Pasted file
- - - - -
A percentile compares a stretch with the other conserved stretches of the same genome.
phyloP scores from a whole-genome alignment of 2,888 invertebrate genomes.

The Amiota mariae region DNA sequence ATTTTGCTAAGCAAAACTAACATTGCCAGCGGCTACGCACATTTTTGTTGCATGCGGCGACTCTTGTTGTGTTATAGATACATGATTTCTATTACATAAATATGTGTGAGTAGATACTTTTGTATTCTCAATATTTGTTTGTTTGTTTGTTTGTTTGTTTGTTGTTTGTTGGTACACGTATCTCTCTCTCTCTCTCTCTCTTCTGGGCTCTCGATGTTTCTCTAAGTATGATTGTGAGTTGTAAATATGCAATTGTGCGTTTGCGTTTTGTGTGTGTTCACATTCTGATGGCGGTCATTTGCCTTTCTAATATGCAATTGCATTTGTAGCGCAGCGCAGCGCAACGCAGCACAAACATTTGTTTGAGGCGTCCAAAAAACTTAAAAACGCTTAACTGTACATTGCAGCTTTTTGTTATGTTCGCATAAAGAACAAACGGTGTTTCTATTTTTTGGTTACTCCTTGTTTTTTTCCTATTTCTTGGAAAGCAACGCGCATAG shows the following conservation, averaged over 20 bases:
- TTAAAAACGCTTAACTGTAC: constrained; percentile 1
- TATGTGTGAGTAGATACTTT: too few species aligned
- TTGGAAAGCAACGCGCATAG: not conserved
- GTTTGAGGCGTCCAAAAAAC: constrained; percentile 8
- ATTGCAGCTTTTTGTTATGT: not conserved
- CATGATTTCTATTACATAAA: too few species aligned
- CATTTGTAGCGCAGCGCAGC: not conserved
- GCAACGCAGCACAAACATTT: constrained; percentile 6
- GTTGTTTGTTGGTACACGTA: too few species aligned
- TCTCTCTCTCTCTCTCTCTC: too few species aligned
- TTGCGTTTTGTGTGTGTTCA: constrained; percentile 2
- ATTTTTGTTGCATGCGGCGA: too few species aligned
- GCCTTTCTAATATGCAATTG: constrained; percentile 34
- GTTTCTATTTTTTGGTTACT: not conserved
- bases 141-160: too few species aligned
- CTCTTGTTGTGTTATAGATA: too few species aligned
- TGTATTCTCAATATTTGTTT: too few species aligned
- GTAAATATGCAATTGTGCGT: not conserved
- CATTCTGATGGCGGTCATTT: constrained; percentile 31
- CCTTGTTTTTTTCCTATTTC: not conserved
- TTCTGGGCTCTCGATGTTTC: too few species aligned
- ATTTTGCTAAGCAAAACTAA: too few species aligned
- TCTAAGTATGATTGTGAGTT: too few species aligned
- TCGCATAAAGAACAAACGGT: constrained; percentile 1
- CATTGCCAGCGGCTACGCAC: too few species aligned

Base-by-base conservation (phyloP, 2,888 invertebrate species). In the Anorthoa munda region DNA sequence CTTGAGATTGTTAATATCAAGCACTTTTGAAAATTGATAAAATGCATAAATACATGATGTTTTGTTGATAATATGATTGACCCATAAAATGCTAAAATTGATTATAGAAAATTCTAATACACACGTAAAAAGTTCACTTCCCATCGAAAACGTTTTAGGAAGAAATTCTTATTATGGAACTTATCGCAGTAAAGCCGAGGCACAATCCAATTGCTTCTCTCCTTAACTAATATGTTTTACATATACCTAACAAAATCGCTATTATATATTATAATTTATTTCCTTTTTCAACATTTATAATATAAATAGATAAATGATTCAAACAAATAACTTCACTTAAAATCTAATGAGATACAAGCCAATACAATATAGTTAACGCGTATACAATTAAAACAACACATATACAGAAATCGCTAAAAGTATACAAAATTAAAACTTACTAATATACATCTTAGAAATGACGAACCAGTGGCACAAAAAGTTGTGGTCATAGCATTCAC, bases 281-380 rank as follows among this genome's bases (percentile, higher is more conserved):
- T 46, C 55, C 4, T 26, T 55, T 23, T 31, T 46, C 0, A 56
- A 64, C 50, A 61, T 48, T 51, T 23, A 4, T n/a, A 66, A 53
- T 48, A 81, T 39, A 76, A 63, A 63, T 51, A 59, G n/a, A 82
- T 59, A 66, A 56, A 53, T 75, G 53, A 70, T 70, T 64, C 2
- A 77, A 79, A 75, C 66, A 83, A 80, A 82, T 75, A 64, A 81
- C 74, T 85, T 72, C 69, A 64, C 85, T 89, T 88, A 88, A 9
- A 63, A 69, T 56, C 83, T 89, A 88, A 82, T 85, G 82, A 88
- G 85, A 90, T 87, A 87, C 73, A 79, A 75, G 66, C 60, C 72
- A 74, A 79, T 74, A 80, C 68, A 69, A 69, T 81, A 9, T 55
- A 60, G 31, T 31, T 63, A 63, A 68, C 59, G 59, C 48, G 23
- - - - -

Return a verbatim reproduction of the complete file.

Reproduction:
A percentile compares a stretch with the other conserved stretches of the same genome.
phyloP scores from a whole-genome alignment of 2,888 invertebrate genomes.

The Amiota mariae region DNA sequence ATTTTGCTAAGCAAAACTAACATTGCCAGCGGCTACGCACATTTTTGTTGCATGCGGCGACTCTTGTTGTGTTATAGATACATGATTTCTATTACATAAATATGTGTGAGTAGATACTTTTGTATTCTCAATATTTGTTTGTTTGTTTGTTTGTTTGTTTGTTGTTTGTTGGTACACGTATCTCTCTCTCTCTCTCTCTCTTCTGGGCTCTCGATGTTTCTCTAAGTATGATTGTGAGTTGTAAATATGCAATTGTGCGTTTGCGTTTTGTGTGTGTTCACATTCTGATGGCGGTCATTTGCCTTTCTAATATGCAATTGCATTTGTAGCGCAGCGCAGCGCAACGCAGCACAAACATTTGTTTGAGGCGTCCAAAAAACTTAAAAACGCTTAACTGTACATTGCAGCTTTTTGTTATGTTCGCATAAAGAACAAACGGTGTTTCTATTTTTTGGTTACTCCTTGTTTTTTTCCTATTTCTTGGAAAGCAACGCGCATAG shows the following conservation, averaged over 20 bases:
- TTAAAAACGCTTAACTGTAC: constrained; percentile 1
- TATGTGTGAGTAGATACTTT: too few species aligned
- TTGGAAAGCAACGCGCATAG: not conserved
- GTTTGAGGCGTCCAAAAAAC: constrained; percentile 8
- ATTGCAGCTTTTTGTTATGT: not conserved
- CATGATTTCTATTACATAAA: too few species aligned
- CATTTGTAGCGCAGCGCAGC: not conserved
- GCAACGCAGCACAAACATTT: constrained; percentile 6
- GTTGTTTGTTGGTACACGTA: too few species aligned
- TCTCTCTCTCTCTCTCTCTC: too few species aligned
- TTGCGTTTTGTGTGTGTTCA: constrained; percentile 2
- ATTTTTGTTGCATGCGGCGA: too few species aligned
- GCCTTTCTAATATGCAATTG: constrained; percentile 34
- GTTTCTATTTTTTGGTTACT: not conserved
- bases 141-160: too few species aligned
- CTCTTGTTGTGTTATAGATA: too few species aligned
- TGTATTCTCAATATTTGTTT: too few species aligned
- GTAAATATGCAATTGTGCGT: not conserved
- CATTCTGATGGCGGTCATTT: constrained; percentile 31
- CCTTGTTTTTTTCCTATTTC: not conserved
- TTCTGGGCTCTCGATGTTTC: too few species aligned
- ATTTTGCTAAGCAAAACTAA: too few species aligned
- TCTAAGTATGATTGTGAGTT: too few species aligned
- TCGCATAAAGAACAAACGGT: constrained; percentile 1
- CATTGCCAGCGGCTACGCAC: too few species aligned

Base-by-base conservation (phyloP, 2,888 invertebrate species). In the Anorthoa munda region DNA sequence CTTGAGATTGTTAATATCAAGCACTTTTGAAAATTGATAAAATGCATAAATACATGATGTTTTGTTGATAATATGATTGACCCATAAAATGCTAAAATTGATTATAGAAAATTCTAATACACACGTAAAAAGTTCACTTCCCATCGAAAACGTTTTAGGAAGAAATTCTTATTATGGAACTTATCGCAGTAAAGCCGAGGCACAATCCAATTGCTTCTCTCCTTAACTAATATGTTTTACATATACCTAACAAAATCGCTATTATATATTATAATTTATTTCCTTTTTCAACATTTATAATATAAATAGATAAATGATTCAAACAAATAACTTCACTTAAAATCTAATGAGATACAAGCCAATACAATATAGTTAACGCGTATACAATTAAAACAACACATATACAGAAATCGCTAAAAGTATACAAAATTAAAACTTACTAATATACATCTTAGAAATGACGAACCAGTGGCACAAAAAGTTGTGGTCATAGCATTCAC, bases 281-380 rank as follows among this genome's bases (percentile, higher is more conserved):
- T 46, C 55, C 4, T 26, T 55, T 23, T 31, T 46, C 0, A 56
- A 64, C 50, A 61, T 48, T 51, T 23, A 4, T n/a, A 66, A 53
- T 48, A 81, T 39, A 76, A 63, A 63, T 51, A 59, G n/a, A 82
- T 59, A 66, A 56, A 53, T 75, G 53, A 70, T 70, T 64, C 2
- A 77, A 79, A 75, C 66, A 83, A 80, A 82, T 75, A 64, A 81
- C 74, T 85, T 72, C 69, A 64, C 85, T 89, T 88, A 88, A 9
- A 63, A 69, T 56, C 83, T 89, A 88, A 82, T 85, G 82, A 88
- G 85, A 90, T 87, A 87, C 73, A 79, A 75, G 66, C 60, C 72
- A 74, A 79, T 74, A 80, C 68, A 69, A 69, T 81, A 9, T 55
- A 60, G 31, T 31, T 63, A 63, A 68, C 59, G 59, C 48, G 23